Slow-wave sleep (SWS), often referred to as deep sleep, consists of stage three of non-rapid eye movement sleep. Initially, SWS consisted of both Stage 3, which has 20–50 percent delta wave activity, and Stage 4, which has more than 50 percent delta wave activity.
This period of sleep is called slow-wave sleep because the EEG activity is synchronized, characterised by slow waves with a frequency range of 0.5–4.5 Hz, relatively high amplitude power with peak-to-peak amplitude greater than 75µV. The first section of the wave signifies a "down state", which is an inhibition or hyperpolarizing phase in which the neurons in the neocortex are silent. This is the period when the neocortical neurons are able to rest. The second section of the wave signifies an "up state", which is an excitation or depolarizing phase in which the neurons fire briefly at a high rate. The principal characteristics during slow-wave sleep that contrast with REM sleep are moderate muscle tone, slow or absent eye movement, and lack of genital activity.
Slow-wave sleep is considered important for memory consolidation. This is sometimes referred to as "sleep-dependent memory processing". Impaired memory consolidation has been seen in individuals with primary insomnia who thus do not perform as well as those who are healthy in memory tasks following a period of sleep. Furthermore, slow-wave sleep improves declarative memory (which includes semantic and episodic memory). A central model has been hypothesized that the long-term memory storage is facilitated by an interaction between the hippocampal and neocortical networks. In several studies, after the subjects have had training to learn a declarative memory task, the density of human sleep spindles present was significantly higher than the signals observed during the control tasks that involved similar visual stimulation and cognitively-demanding tasks but did not require learning. This associated with the spontaneously occurring wave oscillations that account for the intracellular recordings from thalamic and cortical neurons.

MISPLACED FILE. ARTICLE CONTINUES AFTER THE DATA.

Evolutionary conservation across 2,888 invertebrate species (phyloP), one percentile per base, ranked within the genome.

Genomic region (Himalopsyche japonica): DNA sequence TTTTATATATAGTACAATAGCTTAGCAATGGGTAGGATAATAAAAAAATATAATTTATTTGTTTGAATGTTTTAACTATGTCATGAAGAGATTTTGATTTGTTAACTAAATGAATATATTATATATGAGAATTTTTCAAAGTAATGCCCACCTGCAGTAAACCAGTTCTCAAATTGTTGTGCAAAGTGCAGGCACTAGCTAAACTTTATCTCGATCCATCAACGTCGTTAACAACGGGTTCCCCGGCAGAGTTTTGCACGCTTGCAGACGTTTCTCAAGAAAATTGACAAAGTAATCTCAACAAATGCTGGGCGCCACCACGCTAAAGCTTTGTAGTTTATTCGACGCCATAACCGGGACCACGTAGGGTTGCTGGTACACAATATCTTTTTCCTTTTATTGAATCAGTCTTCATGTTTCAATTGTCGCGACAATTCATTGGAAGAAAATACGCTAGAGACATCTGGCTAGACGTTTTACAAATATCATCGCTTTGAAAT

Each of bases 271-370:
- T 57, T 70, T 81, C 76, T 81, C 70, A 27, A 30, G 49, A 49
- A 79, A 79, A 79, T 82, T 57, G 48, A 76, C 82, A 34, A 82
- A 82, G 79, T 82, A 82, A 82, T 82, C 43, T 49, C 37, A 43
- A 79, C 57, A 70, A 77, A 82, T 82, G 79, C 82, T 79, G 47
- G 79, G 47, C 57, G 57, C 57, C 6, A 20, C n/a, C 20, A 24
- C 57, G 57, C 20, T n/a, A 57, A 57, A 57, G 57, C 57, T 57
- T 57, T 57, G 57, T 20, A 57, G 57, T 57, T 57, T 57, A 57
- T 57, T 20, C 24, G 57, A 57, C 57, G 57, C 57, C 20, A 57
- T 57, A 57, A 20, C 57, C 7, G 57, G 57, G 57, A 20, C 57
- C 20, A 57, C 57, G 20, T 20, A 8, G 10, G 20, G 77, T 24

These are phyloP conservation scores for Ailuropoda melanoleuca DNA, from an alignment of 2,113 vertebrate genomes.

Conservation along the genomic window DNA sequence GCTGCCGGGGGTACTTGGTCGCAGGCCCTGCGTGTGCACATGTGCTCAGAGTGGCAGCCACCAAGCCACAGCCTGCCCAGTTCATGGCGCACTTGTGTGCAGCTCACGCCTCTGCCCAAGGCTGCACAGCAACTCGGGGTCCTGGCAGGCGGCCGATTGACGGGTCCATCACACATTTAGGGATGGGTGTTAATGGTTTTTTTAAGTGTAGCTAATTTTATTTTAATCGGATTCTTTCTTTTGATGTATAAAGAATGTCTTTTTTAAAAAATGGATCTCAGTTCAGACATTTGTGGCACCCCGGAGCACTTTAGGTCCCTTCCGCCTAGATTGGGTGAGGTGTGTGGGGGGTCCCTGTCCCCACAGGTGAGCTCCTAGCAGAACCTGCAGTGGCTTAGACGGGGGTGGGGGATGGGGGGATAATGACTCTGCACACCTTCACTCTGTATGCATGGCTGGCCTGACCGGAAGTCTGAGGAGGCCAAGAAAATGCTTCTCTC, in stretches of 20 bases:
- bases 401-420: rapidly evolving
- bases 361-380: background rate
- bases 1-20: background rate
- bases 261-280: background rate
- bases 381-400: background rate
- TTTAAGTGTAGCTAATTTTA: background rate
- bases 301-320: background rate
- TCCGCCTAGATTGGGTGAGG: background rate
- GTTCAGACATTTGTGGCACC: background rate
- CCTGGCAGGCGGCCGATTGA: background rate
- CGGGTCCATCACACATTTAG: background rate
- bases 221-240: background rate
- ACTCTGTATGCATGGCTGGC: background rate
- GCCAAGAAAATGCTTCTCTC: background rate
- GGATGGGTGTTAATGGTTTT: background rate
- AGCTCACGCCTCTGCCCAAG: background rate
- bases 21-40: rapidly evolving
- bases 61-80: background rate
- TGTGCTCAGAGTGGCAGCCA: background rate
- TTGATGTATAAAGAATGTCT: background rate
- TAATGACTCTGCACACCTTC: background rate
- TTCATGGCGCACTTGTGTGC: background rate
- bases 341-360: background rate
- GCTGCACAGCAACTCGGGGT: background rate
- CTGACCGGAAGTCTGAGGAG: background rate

Specifically, SWS presents a role in spatial declarative memory. Reactivation of the hippocampus during SWS is detected after the spatial learning task. In addition, a correlation can be observed between the amplitude of hippocampal activity during SWS and the improvement in spatial memory performance, such as route retrieval, on the following day.
A memory reactivation experiment during SWS was conducted using odor as a cue, given that it does not disturb ongoing sleep, over a prior learning task and sleep sessions. The region of the hippocampus was activated in response to odor re-exposure during SWS. This stage of sleep has an exclusive role as a context cue that reactivates the memories and favors their consolidation. A further study demonstrated that when subjects heard sounds associated with previously shown pictures-locations, the reactivation of individual memory representations was significantly higher during SWS compared to other sleep stages.
Affective representations are generally better remembered during sleep compared to neutral ones. Emotions with negative salience presented as a cue during SWS show better reactivation, therefore an enhanced consolidation in comparison to neutral memories. The former was predicted by sleep spindles over SWS, which discriminates the memory processes during sleep as well as facilitating emotional memory consolidation.
Acetylcholine plays an essential role in hippocampus-dependent memory consolidation. An increased level of cholinergic activity during SWS is known to be disruptive for memory processing. Considered that acetylcholine is a neurotransmitter that modulates the direction of information flow between the hippocampus and neocortex during sleep, its suppression is necessary during SWS in order to consolidate sleep-related declarative memory.
Sleep deprivation studies with humans suggest that the primary function of slow-wave sleep may be to allow the brain to recover from its daily activities. Glucose metabolism in the brain increases as a result of tasks that demand mental activity. Another function affected by slow-wave sleep is the secretion of growth hormone, which is always greatest during this stage. It is also thought to be responsible for a decrease in sympathetic and increase in parasympathetic neural activity.
Prior to 2007 the American Academy of Sleep Medicine (AASM) divided Slow-wave sleep into stages 3 and 4. The two stages are now combined as "Stage three" or N3. An epoch (30 seconds of sleep) which consists of 20% or more slow-wave (delta) sleep is now considered to be stage three.